If you’re in need of a cute and kitsch fun-time explosion, make your way to the place where dreams really do come true: Tokyo Disney Resort.
Look The Part
Aside from the aforementioned ears, it all depends on what time of the year you’re visiting Tokyo Disneyland. If you’re going during summer or the end of summer, make sure you’re prepared for a hot and sweaty day out. There’s not a huge amount of shade in the park and the humidity can be killer, so pack sunscreen and wear something that breathes.
There are also intermittent patches of rain that aren’t particularly fun, so be prepared.
You’ll notice almost instantly that most Japanese visitors are dressed to the nines as their favourite Disney characters. These costumes are so amazing that, for the most part, you won’t be able to tell whether you’re looking at an enthusiastic visitor or an actual staff member in full character garb.
How the locals pull off the flawless makeup, the heavy long wigs, and the insanely layered princess dresses in the heat is beyond me. But, hey, we all do what we can for the ‘gram, right?
Take A Ride
Generally speaking, you can expect to wait up to 45 minutes per attraction, but there’s so many awesome, insane, and WTF ride moments at every turn that you won’t care about the queue.
For a quick hit of fun, check out Alice’s Tea Party (who doesn’t like the teacup rides), and then head on over to the Star Tours: The Adventures Continue ride for some (literally) gripping 3D action.
If you’re happy to get a bit wet, head on down to Splash Mountain (which is not for the faint of heart) and then take a chill pill at It’s A Small World.
For a good giggle, make your way to the Haunted Mansion, which starts off as a guided tour (in Japanese) before turning into a rollercoaster ride in the dark. The theme for the ride during my visit was based on The Nightmare Before Christmas. Here, while I didn’t understand a word of what was said, I sure did smile a lot.
Keep in mind some of the rides will be themed around the time of year, so you’re bound to have some festive moments if you visit near Easter, Christmas, Thanksgiving, or Halloween.
OK, I would literally go back just for the food. It’s amazing – everything you’d want from amusement park food and then some.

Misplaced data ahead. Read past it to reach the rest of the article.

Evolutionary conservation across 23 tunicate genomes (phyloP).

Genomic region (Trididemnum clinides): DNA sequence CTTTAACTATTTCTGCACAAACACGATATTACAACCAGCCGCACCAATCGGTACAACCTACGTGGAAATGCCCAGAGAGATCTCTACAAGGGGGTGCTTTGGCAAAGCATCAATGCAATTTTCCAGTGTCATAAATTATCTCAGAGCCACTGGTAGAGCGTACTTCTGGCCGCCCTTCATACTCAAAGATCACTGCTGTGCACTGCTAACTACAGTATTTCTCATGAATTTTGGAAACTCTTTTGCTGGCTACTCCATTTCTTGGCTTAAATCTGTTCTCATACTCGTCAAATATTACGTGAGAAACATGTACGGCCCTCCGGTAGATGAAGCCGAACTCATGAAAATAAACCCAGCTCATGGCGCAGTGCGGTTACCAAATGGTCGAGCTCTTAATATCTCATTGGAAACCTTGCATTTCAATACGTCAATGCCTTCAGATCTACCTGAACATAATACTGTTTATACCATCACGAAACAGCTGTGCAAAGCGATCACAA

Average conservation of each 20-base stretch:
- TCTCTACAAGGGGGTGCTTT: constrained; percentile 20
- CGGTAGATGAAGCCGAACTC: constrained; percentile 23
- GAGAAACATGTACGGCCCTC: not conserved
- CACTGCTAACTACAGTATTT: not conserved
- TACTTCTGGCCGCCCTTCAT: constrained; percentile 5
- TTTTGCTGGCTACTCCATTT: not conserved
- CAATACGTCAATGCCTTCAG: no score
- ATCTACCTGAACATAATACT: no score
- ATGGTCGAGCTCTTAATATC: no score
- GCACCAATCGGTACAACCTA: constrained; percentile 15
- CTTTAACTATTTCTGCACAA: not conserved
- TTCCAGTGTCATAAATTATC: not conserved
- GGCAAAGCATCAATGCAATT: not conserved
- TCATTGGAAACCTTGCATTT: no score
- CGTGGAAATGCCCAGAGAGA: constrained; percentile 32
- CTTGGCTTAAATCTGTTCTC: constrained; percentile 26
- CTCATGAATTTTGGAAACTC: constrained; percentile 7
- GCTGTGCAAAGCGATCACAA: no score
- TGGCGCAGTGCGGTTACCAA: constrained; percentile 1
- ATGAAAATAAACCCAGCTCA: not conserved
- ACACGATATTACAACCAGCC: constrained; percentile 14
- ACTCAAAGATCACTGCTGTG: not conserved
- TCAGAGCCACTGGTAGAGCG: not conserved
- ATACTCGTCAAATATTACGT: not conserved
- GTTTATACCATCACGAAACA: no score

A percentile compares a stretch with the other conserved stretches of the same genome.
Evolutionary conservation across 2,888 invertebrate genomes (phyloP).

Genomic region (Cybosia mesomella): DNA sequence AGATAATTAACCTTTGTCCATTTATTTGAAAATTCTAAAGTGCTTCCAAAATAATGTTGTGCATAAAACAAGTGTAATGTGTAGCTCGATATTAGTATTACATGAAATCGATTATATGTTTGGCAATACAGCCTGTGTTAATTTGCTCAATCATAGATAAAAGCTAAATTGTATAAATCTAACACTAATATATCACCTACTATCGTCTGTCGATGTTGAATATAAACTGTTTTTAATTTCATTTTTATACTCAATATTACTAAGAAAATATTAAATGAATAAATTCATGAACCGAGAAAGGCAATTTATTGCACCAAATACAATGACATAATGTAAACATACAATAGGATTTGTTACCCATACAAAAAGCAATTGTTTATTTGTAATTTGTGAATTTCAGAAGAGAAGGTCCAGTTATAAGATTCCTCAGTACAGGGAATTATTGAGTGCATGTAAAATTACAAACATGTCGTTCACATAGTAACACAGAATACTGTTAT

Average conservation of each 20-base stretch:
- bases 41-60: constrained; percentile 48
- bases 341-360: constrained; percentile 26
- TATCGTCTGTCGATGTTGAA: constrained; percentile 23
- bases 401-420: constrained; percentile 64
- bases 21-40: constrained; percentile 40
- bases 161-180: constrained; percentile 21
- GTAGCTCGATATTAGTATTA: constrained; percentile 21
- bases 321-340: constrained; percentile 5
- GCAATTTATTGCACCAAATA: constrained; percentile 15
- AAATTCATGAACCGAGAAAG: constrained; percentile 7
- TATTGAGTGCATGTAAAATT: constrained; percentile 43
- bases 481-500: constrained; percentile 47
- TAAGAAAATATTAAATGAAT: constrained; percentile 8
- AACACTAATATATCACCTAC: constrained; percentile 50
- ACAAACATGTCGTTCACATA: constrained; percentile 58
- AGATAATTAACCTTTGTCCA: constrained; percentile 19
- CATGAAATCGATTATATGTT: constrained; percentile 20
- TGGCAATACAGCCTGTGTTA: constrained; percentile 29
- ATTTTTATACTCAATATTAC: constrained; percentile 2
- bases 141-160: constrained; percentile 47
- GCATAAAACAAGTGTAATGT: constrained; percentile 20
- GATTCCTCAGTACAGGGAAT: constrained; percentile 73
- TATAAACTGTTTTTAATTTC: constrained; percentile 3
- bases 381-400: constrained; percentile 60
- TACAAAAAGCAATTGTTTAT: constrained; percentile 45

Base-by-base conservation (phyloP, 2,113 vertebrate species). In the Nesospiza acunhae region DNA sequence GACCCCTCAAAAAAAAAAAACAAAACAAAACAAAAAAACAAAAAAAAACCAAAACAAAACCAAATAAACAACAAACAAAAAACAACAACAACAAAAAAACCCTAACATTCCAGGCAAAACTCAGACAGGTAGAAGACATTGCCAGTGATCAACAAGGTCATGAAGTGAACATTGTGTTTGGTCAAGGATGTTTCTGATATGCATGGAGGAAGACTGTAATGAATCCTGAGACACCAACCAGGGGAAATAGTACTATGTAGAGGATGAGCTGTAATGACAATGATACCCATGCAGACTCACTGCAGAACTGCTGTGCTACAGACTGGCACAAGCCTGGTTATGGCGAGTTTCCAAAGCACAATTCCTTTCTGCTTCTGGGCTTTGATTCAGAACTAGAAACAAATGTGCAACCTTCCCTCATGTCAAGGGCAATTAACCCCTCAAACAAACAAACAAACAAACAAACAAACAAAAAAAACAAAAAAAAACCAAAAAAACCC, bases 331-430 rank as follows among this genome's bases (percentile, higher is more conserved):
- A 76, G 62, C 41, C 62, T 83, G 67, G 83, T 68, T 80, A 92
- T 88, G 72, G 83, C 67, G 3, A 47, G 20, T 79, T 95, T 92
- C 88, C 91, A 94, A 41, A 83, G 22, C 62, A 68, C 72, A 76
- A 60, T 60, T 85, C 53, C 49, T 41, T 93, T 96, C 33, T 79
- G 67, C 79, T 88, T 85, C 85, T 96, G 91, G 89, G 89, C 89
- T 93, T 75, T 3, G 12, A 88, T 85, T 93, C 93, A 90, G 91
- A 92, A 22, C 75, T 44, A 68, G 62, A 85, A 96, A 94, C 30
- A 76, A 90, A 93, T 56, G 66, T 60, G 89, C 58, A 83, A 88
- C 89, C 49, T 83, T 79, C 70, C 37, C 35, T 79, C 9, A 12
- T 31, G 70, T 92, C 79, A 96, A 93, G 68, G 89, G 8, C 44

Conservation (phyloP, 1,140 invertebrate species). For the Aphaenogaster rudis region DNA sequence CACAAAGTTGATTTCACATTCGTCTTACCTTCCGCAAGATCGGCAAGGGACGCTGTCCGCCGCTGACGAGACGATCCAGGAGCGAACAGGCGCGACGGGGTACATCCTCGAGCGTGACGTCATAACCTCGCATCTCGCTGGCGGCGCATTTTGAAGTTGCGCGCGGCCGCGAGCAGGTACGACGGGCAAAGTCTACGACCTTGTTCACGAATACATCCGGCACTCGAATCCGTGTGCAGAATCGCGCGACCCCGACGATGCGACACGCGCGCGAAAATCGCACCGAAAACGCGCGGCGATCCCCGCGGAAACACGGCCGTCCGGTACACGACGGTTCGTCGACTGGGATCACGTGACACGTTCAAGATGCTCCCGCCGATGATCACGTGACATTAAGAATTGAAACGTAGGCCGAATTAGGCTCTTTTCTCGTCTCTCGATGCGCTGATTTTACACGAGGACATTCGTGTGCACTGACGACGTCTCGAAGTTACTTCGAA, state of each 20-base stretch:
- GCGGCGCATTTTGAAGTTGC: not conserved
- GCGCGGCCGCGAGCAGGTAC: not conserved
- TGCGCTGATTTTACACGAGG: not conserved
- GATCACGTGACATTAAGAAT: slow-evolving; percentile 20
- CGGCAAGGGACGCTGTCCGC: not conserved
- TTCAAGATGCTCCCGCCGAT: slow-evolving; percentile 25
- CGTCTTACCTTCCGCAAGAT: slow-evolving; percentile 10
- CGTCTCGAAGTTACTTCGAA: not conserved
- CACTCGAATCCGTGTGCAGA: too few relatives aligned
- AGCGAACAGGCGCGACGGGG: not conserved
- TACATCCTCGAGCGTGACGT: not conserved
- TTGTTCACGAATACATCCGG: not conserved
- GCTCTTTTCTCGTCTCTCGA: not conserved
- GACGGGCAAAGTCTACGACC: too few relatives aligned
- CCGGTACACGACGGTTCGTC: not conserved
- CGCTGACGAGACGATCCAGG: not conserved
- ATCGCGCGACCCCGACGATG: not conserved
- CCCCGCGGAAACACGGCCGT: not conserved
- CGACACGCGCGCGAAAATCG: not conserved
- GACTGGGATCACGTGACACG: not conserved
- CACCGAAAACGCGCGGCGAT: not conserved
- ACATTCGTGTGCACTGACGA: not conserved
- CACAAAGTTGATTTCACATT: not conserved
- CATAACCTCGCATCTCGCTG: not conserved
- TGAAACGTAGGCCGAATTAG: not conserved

While it can be tempting to go into the food halls and giant restaurants, don’t bother. They’re too busy and the wait times are longer than that of some of the rides. Instead, save room for the best meal of the day – a Mickey Mouse-shaped pizza from Huey, Dewey, and Loui’s Toon Town Eatery.
When you’ve walked off the meal, get ready for more delicious Disney-shaped items, including a Mickey Mouse waffle from the Great American Waffle Company restaurant.
Oh, and the eats are seasonal, too, so prepare to chow down on treats like pumpkin ice cream around Halloween.[related_articles]49273[/related_articles]
Keep In Mind
You’re going to take a million photos, so bring a charger with you if you have one.
While the parades and shows might seem like fun, you’re better off spending your time enjoying the rides. Skip the long queues by hitting the bigger rides during the parade times – half of the park’s visitors will take up real estate around the parade route, so head for your favourite ride while everyone’s distracted.
Yep, the easiest way to get to the Tokyo Disney is by train. Who’d have thunk it?
Unless you have a car and you’re prepared to drive, park, and then drive all the way home once the day is over, the simplest way to venture to Tokyo Disney is by jumping on a train and heading for Tokyo Station.
Once you’re there, switch over to either the JR Keiyo Line or the JR Musashino Line as both will take you to Maihama Station. Depending on where you’re coming from in Tokyo, it’ll take around 45 minutes.
If you’re keen to enjoy a low-key journey before entering full-blown Disney mode, take a book with you or enjoy the scenery – you’ll even get to see water on the trip in.
When you arrive at Maihama station, there’s no missing the path to Tokyo Disney – it’s like a yellow brick road of excitement. It’s a five-minute walk and, best of all, the ticket lines move quickly so there’s no need to pre-book online.
A day-pass for adults will set you back ¥7400 (AU$91), but you’ll need cash for food and drinks, so it’s best to withdraw the money before you arrive.
If you can, avoid visiting on weekends as the crowds are out in full-force. Once you’ve got your ticket, grab a map, and head on in.[qantas_widget code=NRT]Check out Qantas flights to Tokyo.[/qantas_widget]
(Lead image: Tokyo Disney Resort)